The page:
If you took the writers at NRO’s “the Corner” to Iceland, they would spontaneously combust.
I have a feeling that most of the NRO people, especially those strongly against undocumented immigration, would say this is a product of the homogeneity of the population. Since most are of the same stock, all have the same values and so the nation can afford to be so free with itself. But with the multicultural nightmare that is the USA, of course you can’t expect people to be so open! You must make every effort to be a single people by restricting immigration, forcing everyone to learn one language, be of one religion, etc. Only this way can Americans (fuck yeah!) be happy! And then they will go on a rant about California’s outrageous judicial activism and Barack Obama’s elitism and John McCain’s traitorous attempts to allow the reconquista and deal even half-heartedly with global warming.
I don’t know NRO from jack, but I have to wonder whether the factors that the article downplayed may have had a larger role than discussed. The article seems to imply that the WWII Allies built much of the physical infrastructure at no cost to the locals, and it seems to me that much of their idealism would be hard to maintain for European countries close to 18th, 19th, and 20th century expansion-hungry nations.
Just saying. There is much to be admired about Iceland, but much of it wouldn’t immediately work if adopted by other nations worldwide. Their approach to using natural energy is one I’ve long admired, but what of nations (and I’m not speaking of the North American nations, since I think much of their approach is feasible for us) that don’t have those natural wonders simmering beneath or around them? Also, it seems that their socialism works because of a depth of national character, something that government programs cannot easily create. Instead, Iceland spent centuries developing an admirable social ethos and then built a welfare state (not using that term pejoratively) for citizens who are productive and caring.
It’s not that it can’t be done in other nations, it’s that it can’t be done in four years, or ten years. People need to shift their very consciousness. This, I think is one of Obama’s strengths over Clinton. Clinton is emphasizing people’s right to certain things that conservatives can arguably demonstrate are not unequivocally rights, and she’s talking about short-term measures that may or may not pay off in the long-term. While I have many disagreements with Obama, I think his speeches are taking more and more an edge of how “Yes We Can” means not “Yes, we can grab free government cash,” but “Yes, we can reshape our national ethos.” Cooperation to provide for greater security and health, not a “give to me” mentality but a “I will profit as I give to others” non-zero mindset. I think what made Ron Paul popular with a small but vocal segment of conservatives and independents was a similar spirit, though the particulars of his message were obviously much different. He was advocating changing the system. McCain is sending out the neo-con message, or at least I am reading his talk as this, “everything is fine, let’s keep it up.”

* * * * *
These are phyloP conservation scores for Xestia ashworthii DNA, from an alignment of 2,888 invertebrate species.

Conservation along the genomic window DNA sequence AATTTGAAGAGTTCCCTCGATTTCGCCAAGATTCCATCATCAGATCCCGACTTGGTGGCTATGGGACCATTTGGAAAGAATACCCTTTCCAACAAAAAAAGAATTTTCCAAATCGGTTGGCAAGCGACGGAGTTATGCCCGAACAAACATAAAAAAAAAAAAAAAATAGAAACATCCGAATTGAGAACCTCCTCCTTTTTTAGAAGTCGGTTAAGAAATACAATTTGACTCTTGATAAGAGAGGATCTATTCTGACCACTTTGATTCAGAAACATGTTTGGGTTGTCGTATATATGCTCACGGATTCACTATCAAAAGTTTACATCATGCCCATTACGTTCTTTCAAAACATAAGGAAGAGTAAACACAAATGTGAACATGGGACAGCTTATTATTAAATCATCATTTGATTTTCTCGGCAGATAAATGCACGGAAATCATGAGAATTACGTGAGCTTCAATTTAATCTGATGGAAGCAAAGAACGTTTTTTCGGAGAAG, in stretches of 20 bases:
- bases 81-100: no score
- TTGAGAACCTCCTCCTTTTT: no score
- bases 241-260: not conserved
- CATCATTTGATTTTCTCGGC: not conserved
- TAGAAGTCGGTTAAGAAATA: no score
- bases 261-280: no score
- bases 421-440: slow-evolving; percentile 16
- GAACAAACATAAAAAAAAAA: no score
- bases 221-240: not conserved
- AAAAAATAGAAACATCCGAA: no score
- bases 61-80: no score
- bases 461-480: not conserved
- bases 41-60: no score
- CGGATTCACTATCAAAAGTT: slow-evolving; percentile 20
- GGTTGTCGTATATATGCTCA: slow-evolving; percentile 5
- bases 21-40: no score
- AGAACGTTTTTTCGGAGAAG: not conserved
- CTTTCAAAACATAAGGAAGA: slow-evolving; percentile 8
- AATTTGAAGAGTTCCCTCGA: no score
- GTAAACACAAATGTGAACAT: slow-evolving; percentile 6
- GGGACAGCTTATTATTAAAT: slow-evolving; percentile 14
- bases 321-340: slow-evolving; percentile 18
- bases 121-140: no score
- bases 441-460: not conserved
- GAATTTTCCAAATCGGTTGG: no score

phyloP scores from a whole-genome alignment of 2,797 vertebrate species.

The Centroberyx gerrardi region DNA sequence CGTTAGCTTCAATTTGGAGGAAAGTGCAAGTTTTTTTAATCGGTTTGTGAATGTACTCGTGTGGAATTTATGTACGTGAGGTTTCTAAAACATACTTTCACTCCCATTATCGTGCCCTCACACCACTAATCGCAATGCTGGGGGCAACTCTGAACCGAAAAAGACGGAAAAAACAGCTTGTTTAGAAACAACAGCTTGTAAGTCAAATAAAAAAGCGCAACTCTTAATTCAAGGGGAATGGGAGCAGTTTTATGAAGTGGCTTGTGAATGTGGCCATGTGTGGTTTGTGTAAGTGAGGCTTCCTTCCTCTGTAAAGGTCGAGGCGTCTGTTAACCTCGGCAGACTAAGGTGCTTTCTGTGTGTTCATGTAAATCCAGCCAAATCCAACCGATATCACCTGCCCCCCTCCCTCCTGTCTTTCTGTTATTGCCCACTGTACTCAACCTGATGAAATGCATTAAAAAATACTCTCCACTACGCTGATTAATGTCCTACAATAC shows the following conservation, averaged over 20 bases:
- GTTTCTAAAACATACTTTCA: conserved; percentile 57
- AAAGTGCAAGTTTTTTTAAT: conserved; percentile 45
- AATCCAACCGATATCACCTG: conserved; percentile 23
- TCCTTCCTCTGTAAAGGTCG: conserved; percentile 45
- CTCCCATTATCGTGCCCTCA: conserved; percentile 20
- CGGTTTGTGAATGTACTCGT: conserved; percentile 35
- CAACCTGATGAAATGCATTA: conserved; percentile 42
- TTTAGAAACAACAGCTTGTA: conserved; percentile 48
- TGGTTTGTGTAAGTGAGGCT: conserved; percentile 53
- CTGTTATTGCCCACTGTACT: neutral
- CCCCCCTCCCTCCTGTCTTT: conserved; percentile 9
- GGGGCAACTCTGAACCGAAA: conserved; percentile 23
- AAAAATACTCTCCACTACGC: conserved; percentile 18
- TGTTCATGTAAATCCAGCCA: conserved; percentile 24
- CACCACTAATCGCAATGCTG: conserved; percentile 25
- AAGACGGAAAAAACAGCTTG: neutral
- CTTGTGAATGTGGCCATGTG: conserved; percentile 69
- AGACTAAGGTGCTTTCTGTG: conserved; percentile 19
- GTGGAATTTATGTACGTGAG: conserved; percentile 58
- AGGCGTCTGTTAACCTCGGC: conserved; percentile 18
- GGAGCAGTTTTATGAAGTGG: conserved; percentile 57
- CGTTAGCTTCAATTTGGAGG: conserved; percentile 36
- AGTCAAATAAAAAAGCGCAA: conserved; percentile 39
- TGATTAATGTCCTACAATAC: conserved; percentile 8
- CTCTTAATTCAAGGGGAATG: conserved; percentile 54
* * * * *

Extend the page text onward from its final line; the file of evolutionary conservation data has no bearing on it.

Hence why Clinton and McCain support things like a gas tax holiday, and Obama rejects it. Short-term fixes are not what the United States needs. We don’t need something to alleviate short-term crunches, we need a shift in our national consciousness.
I lean conservative, free market, I find Zerzan appealing, but I don’t think socialism is inherently impossible or vulgar. It requires a new approach to social ethos, however. If the United States could change our attitudes (and perhaps, one might argue, bring them in line with the more community-focused aspect of early Judeo-Christian communities), we could make any number of political systems work. A welfare state didn’t work for Rome because it was designed to profit only the core citizens, and was built on the backs of the provinces. It also gave much without asking much from the citizens. However, Icelandic socialism is the result of self-sufficiency and voluntary cooperation blooming into a tight-knit, cooperative society.
Blah, blah, blah.
There seems to be a consensus shaping up, and I agree with it. The fact that Iceland works so well is due to her people and their values. It’s a peculiar situation which happens to have played out fantastically well. Good for them.
Not to derail the thread (too late), but a few posts back you mentioned that while you vote NDP, there are elements of the party you’d like to punch in the face. I’m also Canadian, and I also vote NDP. I’m just curious as to which elements of the party you’re talking about. Would you mind elaborating?
Evan: Buzz Hargrove.
Also, Buzz Hargrove.
Heh. Mr. Hargrove is certainly a prime candidate for face-punching. Few will argue that he doesn’t deserve it, and I’m certainly not one of the few.
Honestly, my thoughts after reading this article were as follows:
1. Damn, I need to move to Iceland. Babies and a career-yay!
2. Somehow I doubt the weather and long periods of darkness will help my bouts of severe depression.
3. Bah, this whole thing was probably financed by Iceland’s government anyway.
Rationalization and cynicism will reinforce the status quo any day of the week 😉
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